To further develop a comprehensive prognostic risk model, we built a risk curve, including risk score, survival time, and protein expression. The risk score distribution of the BRCA patients is shown in Fig. 3A. The higher the risk score, the worse the survival state (Fig. 3B). The heatmap displays the expression profiles of the 6 proteins in the high-risk and low-risk groups. EIF4G (EIF4G1), NFKBP65-pS536 (RELA), and X4EBP1-pT70 (EIF4EBP1) were highly expressed in the high-risk score group, while CASPASE7CLEAVEDD198 (CASP7), P27 (CDKN1B), and PCADHERIN (CDH3) were highly expressed in the low-risk score group (Fig. 3C). To evaluate whether the prognostic model was independent of other clinical factors, we performed univariate and multivariate Cox regression analyses. We found that clinical traits were associated with survival time and survival state, including age, pathology, T stage, M stage, N stage, and risk score, by univariate Cox regression analysis. The clinical characteristics of BRCA patients were shown in Additional file 1: Table S2. Univariate Cox analysis demonstrated that the risk score (HR 1.600 (1.415–1.809), p < 0.001), age (HR 1.042 (1.026–1.059), p < 0.001), stage (HR 2.042 (1.583–2.633), p < 0.001), T (HR 1.712 (1.344–2.180), p < 0.001), M (HR 5.668 (3.024–10.626), p < 0.001), N (HR 1.631(1.338–1.988), p < 0.001). Multivariate Cox regression analysis again suggested that risk score (HR 1.564 (1.355–1.805), p < 0.001) and age (HR 1.037 (1.021–1.054), p < 0.001) could be viewed as independent prognostic factors for BRCA patients (Fig. 4A, B). In addition, we divided all samples into high- and low-risk groups according to the median risk value of each sample. Overall survival analysis showed that survival probability and survival time were significantly decreased in the high-risk group compared with the low risk group (Fig. 4C). The ROC curve could evaluate the accuracy of the prognostic model in predicting the survival time of the BRCA patients. The area under the curve (AUC) of the risk score was 0.741, suggesting that the predictive effectiveness was sensitive and significant for the prognostic risk model (Fig. 4D). These results suggested that this prognostic model could be viewed as an independent factor to accurately predict the survival time of BRCA patients.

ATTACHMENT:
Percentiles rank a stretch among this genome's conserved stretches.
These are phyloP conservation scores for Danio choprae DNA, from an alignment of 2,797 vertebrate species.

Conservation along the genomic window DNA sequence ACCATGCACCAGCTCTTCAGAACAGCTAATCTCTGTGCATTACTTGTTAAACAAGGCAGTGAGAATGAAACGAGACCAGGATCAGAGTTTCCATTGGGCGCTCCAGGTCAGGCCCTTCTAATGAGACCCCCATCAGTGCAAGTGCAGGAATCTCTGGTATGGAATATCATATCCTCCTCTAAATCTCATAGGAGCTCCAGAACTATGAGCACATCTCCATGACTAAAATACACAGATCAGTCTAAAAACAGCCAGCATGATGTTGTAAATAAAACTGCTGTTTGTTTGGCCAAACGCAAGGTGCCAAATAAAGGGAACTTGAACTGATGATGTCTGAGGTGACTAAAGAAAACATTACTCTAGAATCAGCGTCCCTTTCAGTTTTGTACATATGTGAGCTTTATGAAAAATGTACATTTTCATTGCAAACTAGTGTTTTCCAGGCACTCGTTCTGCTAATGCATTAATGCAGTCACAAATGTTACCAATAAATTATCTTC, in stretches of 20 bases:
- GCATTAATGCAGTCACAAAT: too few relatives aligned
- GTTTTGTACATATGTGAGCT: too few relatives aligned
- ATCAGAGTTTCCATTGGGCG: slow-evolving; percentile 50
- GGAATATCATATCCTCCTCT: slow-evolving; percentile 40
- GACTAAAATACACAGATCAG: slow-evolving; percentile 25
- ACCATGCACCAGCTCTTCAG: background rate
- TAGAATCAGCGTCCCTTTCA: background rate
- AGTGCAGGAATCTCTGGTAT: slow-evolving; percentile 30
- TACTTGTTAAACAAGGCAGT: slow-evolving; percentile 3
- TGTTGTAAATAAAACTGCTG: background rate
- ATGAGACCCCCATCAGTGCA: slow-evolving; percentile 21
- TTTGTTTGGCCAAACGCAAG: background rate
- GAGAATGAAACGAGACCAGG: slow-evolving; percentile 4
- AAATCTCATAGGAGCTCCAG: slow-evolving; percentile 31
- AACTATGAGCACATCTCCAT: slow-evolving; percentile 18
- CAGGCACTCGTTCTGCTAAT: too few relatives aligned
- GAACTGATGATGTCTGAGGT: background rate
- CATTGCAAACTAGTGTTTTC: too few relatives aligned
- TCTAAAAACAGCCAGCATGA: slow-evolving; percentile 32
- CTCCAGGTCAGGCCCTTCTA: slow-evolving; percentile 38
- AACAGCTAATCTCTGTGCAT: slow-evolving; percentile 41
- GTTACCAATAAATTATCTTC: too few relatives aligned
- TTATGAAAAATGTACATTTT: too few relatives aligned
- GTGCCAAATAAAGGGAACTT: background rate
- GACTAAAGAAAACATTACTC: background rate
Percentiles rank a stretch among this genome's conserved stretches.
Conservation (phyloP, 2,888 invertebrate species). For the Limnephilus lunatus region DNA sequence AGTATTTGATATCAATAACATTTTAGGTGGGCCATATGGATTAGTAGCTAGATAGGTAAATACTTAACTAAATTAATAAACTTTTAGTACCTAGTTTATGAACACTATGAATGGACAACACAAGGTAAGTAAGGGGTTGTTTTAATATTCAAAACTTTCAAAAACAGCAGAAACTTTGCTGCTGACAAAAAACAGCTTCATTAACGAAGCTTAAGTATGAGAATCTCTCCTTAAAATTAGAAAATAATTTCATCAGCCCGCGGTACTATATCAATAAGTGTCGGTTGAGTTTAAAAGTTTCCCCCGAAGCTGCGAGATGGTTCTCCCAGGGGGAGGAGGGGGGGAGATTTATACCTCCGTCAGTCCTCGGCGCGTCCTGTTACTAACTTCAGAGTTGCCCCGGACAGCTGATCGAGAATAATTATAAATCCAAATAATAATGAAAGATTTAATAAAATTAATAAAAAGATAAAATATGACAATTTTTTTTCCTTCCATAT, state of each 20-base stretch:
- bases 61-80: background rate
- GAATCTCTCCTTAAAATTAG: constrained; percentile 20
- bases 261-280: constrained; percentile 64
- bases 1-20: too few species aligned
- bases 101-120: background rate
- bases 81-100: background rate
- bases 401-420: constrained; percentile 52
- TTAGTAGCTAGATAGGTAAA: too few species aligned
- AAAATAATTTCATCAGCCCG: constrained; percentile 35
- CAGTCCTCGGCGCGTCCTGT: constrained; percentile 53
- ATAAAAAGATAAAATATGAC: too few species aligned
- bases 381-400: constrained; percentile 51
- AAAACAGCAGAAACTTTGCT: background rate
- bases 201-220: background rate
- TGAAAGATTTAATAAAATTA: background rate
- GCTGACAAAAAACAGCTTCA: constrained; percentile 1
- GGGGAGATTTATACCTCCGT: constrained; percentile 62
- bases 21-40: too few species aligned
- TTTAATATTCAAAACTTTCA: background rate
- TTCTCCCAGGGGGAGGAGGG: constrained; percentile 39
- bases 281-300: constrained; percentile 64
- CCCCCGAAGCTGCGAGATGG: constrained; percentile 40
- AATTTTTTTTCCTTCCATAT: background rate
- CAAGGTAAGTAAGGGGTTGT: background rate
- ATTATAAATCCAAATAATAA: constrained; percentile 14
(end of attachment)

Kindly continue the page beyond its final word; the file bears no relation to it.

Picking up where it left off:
Validation of the protein prognostic risk model